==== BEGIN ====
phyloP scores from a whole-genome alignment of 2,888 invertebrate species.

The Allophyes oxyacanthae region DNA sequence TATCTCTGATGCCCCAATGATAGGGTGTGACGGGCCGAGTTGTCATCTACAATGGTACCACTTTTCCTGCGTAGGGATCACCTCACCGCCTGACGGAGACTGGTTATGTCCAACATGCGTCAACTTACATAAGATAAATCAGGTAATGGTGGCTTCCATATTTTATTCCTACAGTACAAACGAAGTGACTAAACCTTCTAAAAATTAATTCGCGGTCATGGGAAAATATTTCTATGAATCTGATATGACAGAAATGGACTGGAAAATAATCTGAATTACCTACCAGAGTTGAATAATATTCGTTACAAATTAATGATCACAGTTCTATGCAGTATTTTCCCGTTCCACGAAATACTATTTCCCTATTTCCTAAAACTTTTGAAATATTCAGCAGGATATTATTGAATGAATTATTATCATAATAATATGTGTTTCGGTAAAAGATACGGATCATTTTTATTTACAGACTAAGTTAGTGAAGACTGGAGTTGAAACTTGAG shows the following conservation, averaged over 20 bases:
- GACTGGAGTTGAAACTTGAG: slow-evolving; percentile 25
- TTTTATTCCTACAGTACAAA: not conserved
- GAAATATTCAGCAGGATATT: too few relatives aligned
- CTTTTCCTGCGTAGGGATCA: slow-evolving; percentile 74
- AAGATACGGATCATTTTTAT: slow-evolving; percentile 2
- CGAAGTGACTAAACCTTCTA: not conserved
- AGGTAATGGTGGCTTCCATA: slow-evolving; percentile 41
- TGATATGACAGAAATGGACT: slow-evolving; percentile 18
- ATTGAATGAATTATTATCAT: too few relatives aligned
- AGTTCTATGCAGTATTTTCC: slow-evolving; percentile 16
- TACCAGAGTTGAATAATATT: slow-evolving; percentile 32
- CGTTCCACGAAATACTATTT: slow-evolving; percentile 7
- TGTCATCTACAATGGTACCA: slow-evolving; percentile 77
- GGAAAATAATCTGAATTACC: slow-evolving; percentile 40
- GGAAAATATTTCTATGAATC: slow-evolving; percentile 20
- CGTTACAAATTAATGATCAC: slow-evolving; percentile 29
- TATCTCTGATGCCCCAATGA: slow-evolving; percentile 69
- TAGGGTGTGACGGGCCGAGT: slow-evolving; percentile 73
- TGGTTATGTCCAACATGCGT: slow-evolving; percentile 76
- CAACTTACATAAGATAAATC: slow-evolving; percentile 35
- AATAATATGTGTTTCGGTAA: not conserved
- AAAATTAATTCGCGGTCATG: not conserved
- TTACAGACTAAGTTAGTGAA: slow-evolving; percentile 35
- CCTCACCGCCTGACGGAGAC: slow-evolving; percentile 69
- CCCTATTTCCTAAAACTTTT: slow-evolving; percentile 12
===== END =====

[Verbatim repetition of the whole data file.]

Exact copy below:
phyloP scores from a whole-genome alignment of 2,888 invertebrate species.

The Allophyes oxyacanthae region DNA sequence TATCTCTGATGCCCCAATGATAGGGTGTGACGGGCCGAGTTGTCATCTACAATGGTACCACTTTTCCTGCGTAGGGATCACCTCACCGCCTGACGGAGACTGGTTATGTCCAACATGCGTCAACTTACATAAGATAAATCAGGTAATGGTGGCTTCCATATTTTATTCCTACAGTACAAACGAAGTGACTAAACCTTCTAAAAATTAATTCGCGGTCATGGGAAAATATTTCTATGAATCTGATATGACAGAAATGGACTGGAAAATAATCTGAATTACCTACCAGAGTTGAATAATATTCGTTACAAATTAATGATCACAGTTCTATGCAGTATTTTCCCGTTCCACGAAATACTATTTCCCTATTTCCTAAAACTTTTGAAATATTCAGCAGGATATTATTGAATGAATTATTATCATAATAATATGTGTTTCGGTAAAAGATACGGATCATTTTTATTTACAGACTAAGTTAGTGAAGACTGGAGTTGAAACTTGAG shows the following conservation, averaged over 20 bases:
- GACTGGAGTTGAAACTTGAG: slow-evolving; percentile 25
- TTTTATTCCTACAGTACAAA: not conserved
- GAAATATTCAGCAGGATATT: too few relatives aligned
- CTTTTCCTGCGTAGGGATCA: slow-evolving; percentile 74
- AAGATACGGATCATTTTTAT: slow-evolving; percentile 2
- CGAAGTGACTAAACCTTCTA: not conserved
- AGGTAATGGTGGCTTCCATA: slow-evolving; percentile 41
- TGATATGACAGAAATGGACT: slow-evolving; percentile 18
- ATTGAATGAATTATTATCAT: too few relatives aligned
- AGTTCTATGCAGTATTTTCC: slow-evolving; percentile 16
- TACCAGAGTTGAATAATATT: slow-evolving; percentile 32
- CGTTCCACGAAATACTATTT: slow-evolving; percentile 7
- TGTCATCTACAATGGTACCA: slow-evolving; percentile 77
- GGAAAATAATCTGAATTACC: slow-evolving; percentile 40
- GGAAAATATTTCTATGAATC: slow-evolving; percentile 20
- CGTTACAAATTAATGATCAC: slow-evolving; percentile 29
- TATCTCTGATGCCCCAATGA: slow-evolving; percentile 69
- TAGGGTGTGACGGGCCGAGT: slow-evolving; percentile 73
- TGGTTATGTCCAACATGCGT: slow-evolving; percentile 76
- CAACTTACATAAGATAAATC: slow-evolving; percentile 35
- AATAATATGTGTTTCGGTAA: not conserved
- AAAATTAATTCGCGGTCATG: not conserved
- TTACAGACTAAGTTAGTGAA: slow-evolving; percentile 35
- CCTCACCGCCTGACGGAGAC: slow-evolving; percentile 69
- CCCTATTTCCTAAAACTTTT: slow-evolving; percentile 12